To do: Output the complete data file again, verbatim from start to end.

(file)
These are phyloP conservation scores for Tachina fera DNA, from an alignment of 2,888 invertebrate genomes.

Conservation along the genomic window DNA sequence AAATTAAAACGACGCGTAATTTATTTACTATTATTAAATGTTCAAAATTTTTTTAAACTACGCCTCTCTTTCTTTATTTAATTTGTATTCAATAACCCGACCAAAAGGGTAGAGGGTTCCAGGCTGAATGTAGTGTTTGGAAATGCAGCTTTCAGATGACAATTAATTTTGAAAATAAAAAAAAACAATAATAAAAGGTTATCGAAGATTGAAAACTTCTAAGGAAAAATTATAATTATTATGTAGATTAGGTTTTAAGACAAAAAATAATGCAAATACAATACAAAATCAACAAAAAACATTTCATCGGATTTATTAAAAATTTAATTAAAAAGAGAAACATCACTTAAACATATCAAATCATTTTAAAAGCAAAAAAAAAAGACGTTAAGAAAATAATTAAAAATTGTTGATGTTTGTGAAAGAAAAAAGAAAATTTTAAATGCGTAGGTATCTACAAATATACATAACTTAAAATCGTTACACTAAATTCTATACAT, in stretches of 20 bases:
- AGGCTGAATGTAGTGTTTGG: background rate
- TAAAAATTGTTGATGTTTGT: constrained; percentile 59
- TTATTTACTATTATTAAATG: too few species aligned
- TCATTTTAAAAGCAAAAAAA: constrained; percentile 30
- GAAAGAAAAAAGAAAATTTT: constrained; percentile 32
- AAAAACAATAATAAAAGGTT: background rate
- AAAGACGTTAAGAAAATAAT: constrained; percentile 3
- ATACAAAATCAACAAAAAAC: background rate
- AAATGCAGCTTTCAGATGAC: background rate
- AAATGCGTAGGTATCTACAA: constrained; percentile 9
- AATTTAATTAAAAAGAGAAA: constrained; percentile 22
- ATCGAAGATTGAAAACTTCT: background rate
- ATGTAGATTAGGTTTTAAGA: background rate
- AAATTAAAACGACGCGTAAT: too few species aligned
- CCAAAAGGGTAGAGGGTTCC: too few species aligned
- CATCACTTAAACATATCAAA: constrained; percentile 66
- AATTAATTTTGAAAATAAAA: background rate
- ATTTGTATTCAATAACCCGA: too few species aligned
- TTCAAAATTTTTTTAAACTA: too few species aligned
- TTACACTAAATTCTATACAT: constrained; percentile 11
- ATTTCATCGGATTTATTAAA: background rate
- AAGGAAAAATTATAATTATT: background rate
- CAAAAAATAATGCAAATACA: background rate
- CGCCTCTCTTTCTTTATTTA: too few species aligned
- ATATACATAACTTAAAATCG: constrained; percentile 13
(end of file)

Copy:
These are phyloP conservation scores for Tachina fera DNA, from an alignment of 2,888 invertebrate genomes.

Conservation along the genomic window DNA sequence AAATTAAAACGACGCGTAATTTATTTACTATTATTAAATGTTCAAAATTTTTTTAAACTACGCCTCTCTTTCTTTATTTAATTTGTATTCAATAACCCGACCAAAAGGGTAGAGGGTTCCAGGCTGAATGTAGTGTTTGGAAATGCAGCTTTCAGATGACAATTAATTTTGAAAATAAAAAAAAACAATAATAAAAGGTTATCGAAGATTGAAAACTTCTAAGGAAAAATTATAATTATTATGTAGATTAGGTTTTAAGACAAAAAATAATGCAAATACAATACAAAATCAACAAAAAACATTTCATCGGATTTATTAAAAATTTAATTAAAAAGAGAAACATCACTTAAACATATCAAATCATTTTAAAAGCAAAAAAAAAAGACGTTAAGAAAATAATTAAAAATTGTTGATGTTTGTGAAAGAAAAAAGAAAATTTTAAATGCGTAGGTATCTACAAATATACATAACTTAAAATCGTTACACTAAATTCTATACAT, in stretches of 20 bases:
- AGGCTGAATGTAGTGTTTGG: background rate
- TAAAAATTGTTGATGTTTGT: constrained; percentile 59
- TTATTTACTATTATTAAATG: too few species aligned
- TCATTTTAAAAGCAAAAAAA: constrained; percentile 30
- GAAAGAAAAAAGAAAATTTT: constrained; percentile 32
- AAAAACAATAATAAAAGGTT: background rate
- AAAGACGTTAAGAAAATAAT: constrained; percentile 3
- ATACAAAATCAACAAAAAAC: background rate
- AAATGCAGCTTTCAGATGAC: background rate
- AAATGCGTAGGTATCTACAA: constrained; percentile 9
- AATTTAATTAAAAAGAGAAA: constrained; percentile 22
- ATCGAAGATTGAAAACTTCT: background rate
- ATGTAGATTAGGTTTTAAGA: background rate
- AAATTAAAACGACGCGTAAT: too few species aligned
- CCAAAAGGGTAGAGGGTTCC: too few species aligned
- CATCACTTAAACATATCAAA: constrained; percentile 66
- AATTAATTTTGAAAATAAAA: background rate
- ATTTGTATTCAATAACCCGA: too few species aligned
- TTCAAAATTTTTTTAAACTA: too few species aligned
- TTACACTAAATTCTATACAT: constrained; percentile 11
- ATTTCATCGGATTTATTAAA: background rate
- AAGGAAAAATTATAATTATT: background rate
- CAAAAAATAATGCAAATACA: background rate
- CGCCTCTCTTTCTTTATTTA: too few species aligned
- ATATACATAACTTAAAATCG: constrained; percentile 13